The jail sentence handed down to a “womanising” police officer who strangled his long-term lover is to be reviewed by the attorney general after a claim it was “unduly lenient”.
Timothy Brehmer, a married Dorset police constable, was given a 10-and-a-half-year prison term at Salisbury Crown Court last week after being convicted of causing the death of mother-of-two Claire Parry.
The 41-year-old was cleared by a jury of murder but had previously pleaded guilty to the manslaughter of the married nurse, who he had been having an affair with for more than 10 years.
A spokesman for the attorney general’s office confirmed it had received a complaint under its Unduly Lenient Sentence (ULS) scheme and said law officers had 28 days from sentencing to consider the case and make a decision.
Mrs Parry, 41, died during a “kerfuffle” in Brehmer’s Citroen in the Horns Inn pub car park in West Parley, Dorset, on 9 May this year, after she used his phone to send a text message to his wife saying: “I am cheating on you.”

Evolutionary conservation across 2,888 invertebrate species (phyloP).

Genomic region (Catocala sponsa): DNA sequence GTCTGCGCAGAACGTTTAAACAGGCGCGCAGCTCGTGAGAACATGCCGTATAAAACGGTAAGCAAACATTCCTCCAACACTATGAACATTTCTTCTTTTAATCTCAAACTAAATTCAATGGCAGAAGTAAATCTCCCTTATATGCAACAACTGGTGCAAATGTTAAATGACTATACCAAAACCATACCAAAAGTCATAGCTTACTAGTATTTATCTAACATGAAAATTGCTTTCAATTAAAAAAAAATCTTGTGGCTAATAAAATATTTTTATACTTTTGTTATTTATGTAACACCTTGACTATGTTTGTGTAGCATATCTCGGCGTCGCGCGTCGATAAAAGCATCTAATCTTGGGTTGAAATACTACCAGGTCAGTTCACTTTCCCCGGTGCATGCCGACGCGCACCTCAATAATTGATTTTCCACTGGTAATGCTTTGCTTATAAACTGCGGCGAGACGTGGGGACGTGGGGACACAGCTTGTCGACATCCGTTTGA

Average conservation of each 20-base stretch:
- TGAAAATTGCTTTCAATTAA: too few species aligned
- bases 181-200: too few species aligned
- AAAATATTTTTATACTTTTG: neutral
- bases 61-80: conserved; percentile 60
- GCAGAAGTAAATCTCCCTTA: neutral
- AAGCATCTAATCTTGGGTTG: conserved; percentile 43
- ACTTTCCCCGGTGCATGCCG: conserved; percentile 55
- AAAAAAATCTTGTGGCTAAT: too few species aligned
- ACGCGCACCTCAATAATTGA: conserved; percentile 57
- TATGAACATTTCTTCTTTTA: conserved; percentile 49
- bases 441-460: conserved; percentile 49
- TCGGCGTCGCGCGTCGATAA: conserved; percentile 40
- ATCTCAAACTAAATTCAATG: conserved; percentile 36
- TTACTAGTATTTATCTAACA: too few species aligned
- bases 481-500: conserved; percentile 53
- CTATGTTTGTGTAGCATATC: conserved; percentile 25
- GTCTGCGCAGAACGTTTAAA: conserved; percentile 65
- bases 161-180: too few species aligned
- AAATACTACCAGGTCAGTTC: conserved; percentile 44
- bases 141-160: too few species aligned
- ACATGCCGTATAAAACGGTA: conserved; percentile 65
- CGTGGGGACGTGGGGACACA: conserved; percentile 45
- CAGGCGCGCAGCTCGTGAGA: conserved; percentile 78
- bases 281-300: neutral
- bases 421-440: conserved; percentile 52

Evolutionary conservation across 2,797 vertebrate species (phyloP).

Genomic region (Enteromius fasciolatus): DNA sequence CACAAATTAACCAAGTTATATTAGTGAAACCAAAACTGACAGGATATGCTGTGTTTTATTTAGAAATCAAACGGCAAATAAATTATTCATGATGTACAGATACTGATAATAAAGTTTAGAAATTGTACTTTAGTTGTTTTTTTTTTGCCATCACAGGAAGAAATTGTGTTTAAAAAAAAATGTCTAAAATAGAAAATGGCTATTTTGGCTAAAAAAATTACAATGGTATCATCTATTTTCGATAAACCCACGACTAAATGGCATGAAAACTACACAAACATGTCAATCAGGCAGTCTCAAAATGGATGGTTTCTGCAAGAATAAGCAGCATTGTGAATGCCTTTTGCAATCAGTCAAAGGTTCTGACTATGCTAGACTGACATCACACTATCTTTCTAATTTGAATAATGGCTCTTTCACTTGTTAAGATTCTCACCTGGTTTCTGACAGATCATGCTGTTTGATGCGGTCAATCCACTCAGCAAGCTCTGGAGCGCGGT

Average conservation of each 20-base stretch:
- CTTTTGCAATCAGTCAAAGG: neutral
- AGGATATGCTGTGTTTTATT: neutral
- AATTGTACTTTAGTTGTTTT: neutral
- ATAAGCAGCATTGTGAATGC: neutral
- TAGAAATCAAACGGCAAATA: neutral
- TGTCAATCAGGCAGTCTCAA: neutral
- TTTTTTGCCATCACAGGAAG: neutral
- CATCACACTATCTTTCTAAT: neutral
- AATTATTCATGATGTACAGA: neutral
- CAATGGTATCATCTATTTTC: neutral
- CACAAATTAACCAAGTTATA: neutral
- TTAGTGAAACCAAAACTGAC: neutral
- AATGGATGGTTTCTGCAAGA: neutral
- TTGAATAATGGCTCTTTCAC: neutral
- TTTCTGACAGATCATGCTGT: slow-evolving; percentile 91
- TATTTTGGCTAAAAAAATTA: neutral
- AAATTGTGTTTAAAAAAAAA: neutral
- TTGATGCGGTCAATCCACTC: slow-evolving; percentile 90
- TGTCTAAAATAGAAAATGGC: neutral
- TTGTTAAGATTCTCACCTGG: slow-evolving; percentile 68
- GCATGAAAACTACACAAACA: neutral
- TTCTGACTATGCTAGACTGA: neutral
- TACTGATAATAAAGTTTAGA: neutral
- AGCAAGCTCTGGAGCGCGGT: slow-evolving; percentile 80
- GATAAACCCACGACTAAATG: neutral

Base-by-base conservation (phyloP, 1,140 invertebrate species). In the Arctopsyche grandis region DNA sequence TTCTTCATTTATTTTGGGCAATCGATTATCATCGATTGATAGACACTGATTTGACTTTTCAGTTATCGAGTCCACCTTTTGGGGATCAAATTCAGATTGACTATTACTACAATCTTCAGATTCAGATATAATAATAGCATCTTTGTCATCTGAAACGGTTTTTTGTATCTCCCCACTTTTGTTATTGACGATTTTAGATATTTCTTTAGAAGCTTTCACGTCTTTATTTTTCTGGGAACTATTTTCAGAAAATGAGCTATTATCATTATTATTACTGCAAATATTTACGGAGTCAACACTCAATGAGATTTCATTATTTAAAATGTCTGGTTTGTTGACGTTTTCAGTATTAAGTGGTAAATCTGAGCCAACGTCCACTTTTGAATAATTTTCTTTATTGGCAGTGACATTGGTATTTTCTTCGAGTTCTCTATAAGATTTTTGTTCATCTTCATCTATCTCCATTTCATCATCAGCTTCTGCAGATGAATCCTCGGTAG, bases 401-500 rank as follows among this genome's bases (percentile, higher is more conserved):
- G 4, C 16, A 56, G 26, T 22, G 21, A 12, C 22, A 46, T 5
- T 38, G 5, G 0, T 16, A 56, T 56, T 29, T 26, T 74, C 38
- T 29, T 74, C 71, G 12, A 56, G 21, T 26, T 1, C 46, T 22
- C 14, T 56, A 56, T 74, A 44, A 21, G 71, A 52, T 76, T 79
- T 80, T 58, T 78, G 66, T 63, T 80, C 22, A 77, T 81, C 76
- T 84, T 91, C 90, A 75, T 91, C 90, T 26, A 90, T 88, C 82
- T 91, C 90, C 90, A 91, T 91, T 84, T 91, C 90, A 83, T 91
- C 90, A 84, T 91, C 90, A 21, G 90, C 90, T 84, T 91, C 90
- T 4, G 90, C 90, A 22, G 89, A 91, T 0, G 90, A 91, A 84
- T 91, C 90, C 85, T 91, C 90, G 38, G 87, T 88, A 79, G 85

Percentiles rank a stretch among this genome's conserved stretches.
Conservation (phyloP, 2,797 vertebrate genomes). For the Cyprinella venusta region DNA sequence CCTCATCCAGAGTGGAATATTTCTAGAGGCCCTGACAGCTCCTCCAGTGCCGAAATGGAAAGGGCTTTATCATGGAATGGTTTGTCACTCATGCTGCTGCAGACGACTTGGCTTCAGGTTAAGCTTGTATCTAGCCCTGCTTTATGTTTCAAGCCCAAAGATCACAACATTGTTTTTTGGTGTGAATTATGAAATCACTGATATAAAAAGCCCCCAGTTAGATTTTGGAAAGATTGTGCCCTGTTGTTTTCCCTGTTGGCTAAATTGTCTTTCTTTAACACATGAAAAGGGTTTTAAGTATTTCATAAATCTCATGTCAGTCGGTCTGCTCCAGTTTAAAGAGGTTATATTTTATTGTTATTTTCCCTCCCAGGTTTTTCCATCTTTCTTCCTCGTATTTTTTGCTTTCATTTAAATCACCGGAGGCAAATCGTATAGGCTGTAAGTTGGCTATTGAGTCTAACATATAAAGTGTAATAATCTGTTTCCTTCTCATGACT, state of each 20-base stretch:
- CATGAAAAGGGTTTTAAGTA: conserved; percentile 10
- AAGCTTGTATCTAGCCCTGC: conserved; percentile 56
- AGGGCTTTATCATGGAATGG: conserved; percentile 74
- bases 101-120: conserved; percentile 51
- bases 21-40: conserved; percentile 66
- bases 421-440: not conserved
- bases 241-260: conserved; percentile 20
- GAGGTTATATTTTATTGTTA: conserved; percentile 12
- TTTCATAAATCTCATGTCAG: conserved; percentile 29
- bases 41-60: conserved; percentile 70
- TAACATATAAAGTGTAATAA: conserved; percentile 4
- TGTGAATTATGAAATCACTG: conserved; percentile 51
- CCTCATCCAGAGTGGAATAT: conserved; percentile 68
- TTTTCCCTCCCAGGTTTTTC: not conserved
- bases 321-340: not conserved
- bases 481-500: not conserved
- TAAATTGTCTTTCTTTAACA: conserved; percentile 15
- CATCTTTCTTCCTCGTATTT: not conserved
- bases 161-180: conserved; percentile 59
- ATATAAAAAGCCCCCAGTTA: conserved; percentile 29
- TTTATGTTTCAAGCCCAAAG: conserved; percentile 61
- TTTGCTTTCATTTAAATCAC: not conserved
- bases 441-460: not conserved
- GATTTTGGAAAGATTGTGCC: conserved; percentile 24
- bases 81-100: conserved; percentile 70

Brehmer claimed Mrs Parry accidentally suffered the fatal injury while he was trying to push her out of his car so he could drive away.
He told the court his arm “must have slipped up in all the melee”.
Trial judge Mr Justice Jacobs said he sentenced Brehmer for manslaughter on the basis that he “lost control” after the nurse sent the message.
Mrs Parry’s cause of death was a brain injury caused by compression of the neck, a post-mortem examination found.
The judge said: “I am sure that you did deliberately take Claire Parry by the neck, applying significant force with your forearm or the crook of your elbow for a period of time while she struggled against you, thereby causing the severe neck injuries which the pathologist described.”
The judge said that as a “trained and experienced” road traffic police officer, Brehmer would have known Mrs Parry was seriously injured.
“Yet you did nothing to try to help Claire Parry. You did not ask her how she was. That was because you knew how she was,” the judge said.
Brehmer, of Hordle, Hampshire, will serve two-thirds of his sentence in prison before he can apply for parole.
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